Wood has been used in typography, letterforms, and illustrations since the first Chinese woodblock print from 868 CE. The wooden stamp was present as the forerunner of the block printing tradition. The Buddha was the first known image to be used on these stamps.
In Europe, letters were used in printing and were carved out of wood due to metal type having the issue of developing uneven surfaces and cracked as the heat cooled down after the process.
In America, Wood Type was also used as the logical material for typography as it was light, easily available, and known for possessing great printing qualities. The use of wood proceeded with the expansion of the commercial printing industry in America in the early years of the 19th century.
In 1827 Darius Wells invented a new way of producing letters in New York and published the first known wood type catalogue in 1828. Wood type was used for its many benefits against using metal. Wood type was half the cost of using metal and had the capability of being processed with a smooth finish and even surface.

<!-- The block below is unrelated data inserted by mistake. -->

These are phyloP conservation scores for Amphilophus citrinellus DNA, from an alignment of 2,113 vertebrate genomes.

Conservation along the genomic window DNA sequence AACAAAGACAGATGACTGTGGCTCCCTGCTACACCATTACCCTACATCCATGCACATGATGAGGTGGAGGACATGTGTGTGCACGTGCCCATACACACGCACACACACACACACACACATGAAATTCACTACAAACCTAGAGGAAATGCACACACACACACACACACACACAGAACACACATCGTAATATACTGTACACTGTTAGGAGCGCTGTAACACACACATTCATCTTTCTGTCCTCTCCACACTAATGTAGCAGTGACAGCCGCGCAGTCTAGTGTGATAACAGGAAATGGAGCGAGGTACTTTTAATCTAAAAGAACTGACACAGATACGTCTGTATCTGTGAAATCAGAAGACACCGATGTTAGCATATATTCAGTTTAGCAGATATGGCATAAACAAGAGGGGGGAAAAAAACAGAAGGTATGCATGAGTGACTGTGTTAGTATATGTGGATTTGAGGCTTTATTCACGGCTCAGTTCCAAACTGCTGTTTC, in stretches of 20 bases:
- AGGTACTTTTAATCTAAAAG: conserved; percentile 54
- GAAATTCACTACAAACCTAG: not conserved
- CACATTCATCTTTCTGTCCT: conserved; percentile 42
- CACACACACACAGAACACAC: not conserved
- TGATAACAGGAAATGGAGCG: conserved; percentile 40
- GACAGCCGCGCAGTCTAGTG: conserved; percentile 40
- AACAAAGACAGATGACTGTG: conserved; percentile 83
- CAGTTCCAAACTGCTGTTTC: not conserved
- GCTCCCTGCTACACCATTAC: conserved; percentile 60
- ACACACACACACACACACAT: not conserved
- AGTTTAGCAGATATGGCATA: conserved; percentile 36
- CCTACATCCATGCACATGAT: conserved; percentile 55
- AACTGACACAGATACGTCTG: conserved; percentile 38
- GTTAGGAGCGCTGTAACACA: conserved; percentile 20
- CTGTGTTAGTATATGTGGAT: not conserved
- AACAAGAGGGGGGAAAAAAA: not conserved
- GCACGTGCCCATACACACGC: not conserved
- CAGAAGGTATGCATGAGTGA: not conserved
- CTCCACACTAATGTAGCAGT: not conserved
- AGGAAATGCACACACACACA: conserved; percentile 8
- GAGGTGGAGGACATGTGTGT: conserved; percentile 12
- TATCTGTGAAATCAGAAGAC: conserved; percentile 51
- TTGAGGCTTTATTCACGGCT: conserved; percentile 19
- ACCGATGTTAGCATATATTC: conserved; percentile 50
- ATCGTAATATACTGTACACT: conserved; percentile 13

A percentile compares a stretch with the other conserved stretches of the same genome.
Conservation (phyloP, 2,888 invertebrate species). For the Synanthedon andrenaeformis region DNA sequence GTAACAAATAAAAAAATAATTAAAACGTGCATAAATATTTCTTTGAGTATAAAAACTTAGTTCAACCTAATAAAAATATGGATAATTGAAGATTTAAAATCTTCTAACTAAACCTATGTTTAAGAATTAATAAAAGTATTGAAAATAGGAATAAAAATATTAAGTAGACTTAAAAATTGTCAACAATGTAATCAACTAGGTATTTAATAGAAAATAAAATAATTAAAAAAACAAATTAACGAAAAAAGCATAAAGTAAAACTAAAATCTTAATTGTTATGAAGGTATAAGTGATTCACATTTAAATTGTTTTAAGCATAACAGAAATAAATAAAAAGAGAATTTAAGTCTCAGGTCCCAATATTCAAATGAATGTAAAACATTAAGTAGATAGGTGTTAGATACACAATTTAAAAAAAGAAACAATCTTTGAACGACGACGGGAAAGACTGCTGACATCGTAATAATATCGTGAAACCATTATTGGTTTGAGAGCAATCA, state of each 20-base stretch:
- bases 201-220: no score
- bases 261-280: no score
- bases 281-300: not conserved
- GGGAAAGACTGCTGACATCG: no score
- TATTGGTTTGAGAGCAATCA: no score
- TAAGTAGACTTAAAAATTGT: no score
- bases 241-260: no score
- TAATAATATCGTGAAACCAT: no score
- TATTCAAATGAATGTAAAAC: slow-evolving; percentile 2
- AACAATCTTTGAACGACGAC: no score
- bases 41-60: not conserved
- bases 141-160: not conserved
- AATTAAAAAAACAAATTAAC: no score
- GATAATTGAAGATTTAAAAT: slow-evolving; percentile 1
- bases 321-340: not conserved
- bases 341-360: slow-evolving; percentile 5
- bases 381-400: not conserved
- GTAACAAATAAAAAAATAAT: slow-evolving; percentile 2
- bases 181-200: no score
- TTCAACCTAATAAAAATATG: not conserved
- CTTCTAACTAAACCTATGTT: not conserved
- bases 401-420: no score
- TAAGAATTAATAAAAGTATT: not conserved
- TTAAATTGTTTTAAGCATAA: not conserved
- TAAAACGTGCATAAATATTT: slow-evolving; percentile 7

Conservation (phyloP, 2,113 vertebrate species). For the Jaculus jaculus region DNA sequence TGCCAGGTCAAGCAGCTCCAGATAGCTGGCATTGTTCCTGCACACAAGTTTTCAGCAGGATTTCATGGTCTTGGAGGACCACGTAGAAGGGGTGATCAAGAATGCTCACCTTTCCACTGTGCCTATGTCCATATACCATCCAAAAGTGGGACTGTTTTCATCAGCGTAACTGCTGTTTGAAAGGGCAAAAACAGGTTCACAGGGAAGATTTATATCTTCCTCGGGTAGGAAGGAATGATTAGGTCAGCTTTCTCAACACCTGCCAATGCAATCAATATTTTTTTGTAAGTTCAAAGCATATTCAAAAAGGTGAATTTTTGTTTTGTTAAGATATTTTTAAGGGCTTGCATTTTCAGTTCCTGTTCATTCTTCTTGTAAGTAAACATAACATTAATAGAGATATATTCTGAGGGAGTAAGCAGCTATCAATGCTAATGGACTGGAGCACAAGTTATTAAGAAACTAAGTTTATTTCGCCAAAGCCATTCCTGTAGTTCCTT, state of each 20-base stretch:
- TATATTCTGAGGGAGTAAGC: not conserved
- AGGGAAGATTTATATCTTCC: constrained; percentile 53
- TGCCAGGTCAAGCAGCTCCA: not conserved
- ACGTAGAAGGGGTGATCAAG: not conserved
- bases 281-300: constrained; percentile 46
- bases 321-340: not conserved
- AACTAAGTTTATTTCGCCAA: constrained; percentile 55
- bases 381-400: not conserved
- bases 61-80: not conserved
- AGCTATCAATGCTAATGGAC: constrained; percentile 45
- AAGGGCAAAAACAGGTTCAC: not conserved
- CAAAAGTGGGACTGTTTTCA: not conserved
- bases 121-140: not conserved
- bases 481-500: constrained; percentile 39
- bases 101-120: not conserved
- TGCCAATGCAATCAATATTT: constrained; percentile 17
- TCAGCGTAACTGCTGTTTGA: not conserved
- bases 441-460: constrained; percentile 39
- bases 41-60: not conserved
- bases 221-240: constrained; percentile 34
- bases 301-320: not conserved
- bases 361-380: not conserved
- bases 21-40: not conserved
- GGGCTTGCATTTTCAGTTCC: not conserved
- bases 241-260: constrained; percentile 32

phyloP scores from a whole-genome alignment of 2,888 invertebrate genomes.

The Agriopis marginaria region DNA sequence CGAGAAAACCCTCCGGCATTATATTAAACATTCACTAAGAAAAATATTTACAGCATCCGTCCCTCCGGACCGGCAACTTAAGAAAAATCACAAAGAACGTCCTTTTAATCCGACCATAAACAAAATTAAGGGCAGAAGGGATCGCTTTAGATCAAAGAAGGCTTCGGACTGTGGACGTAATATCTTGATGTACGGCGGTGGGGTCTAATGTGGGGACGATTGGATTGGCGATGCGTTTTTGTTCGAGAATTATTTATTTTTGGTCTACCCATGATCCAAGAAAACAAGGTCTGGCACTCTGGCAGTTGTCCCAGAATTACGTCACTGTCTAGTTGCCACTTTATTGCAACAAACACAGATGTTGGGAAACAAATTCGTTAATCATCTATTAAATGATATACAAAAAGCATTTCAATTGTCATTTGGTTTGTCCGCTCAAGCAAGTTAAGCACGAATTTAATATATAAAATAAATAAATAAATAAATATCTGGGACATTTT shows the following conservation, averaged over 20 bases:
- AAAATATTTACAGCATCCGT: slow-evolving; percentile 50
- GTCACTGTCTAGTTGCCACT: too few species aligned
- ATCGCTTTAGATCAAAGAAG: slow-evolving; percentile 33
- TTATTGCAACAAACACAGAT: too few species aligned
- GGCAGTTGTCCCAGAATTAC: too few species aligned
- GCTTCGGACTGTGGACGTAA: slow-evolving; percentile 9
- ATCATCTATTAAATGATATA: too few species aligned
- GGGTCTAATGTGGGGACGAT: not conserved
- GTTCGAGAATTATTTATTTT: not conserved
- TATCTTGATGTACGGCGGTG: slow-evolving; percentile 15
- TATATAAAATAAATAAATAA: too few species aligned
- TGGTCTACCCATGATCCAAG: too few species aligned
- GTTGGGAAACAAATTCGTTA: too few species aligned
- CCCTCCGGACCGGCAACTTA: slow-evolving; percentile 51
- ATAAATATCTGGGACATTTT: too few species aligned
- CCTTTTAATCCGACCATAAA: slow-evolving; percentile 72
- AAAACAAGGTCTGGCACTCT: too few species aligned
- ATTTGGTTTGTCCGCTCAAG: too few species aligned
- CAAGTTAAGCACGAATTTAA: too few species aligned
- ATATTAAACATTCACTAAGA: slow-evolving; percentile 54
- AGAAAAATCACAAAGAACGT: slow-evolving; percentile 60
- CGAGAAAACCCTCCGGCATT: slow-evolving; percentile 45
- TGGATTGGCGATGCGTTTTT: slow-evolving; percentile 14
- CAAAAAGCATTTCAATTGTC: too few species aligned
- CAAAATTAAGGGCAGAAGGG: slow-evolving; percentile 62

William Leavenworth made a large contribution to the wood type industry with the creation of the pantograph in the manufacturing process of printing in 1834. The pantograph was adapted to the wells router and created a basic machinery piece which was required for making wood type on a larger and more productive scale.
Although wood type is not used in any professional large business format in today’s world, wood is still used for many advanced and skilled ways of creating beautiful pieces of art and as a hobby in woodworking. Wood is a widely used material for artistic purposes in typography and creating inlays of different exotic wood types with joinery and luthiers.
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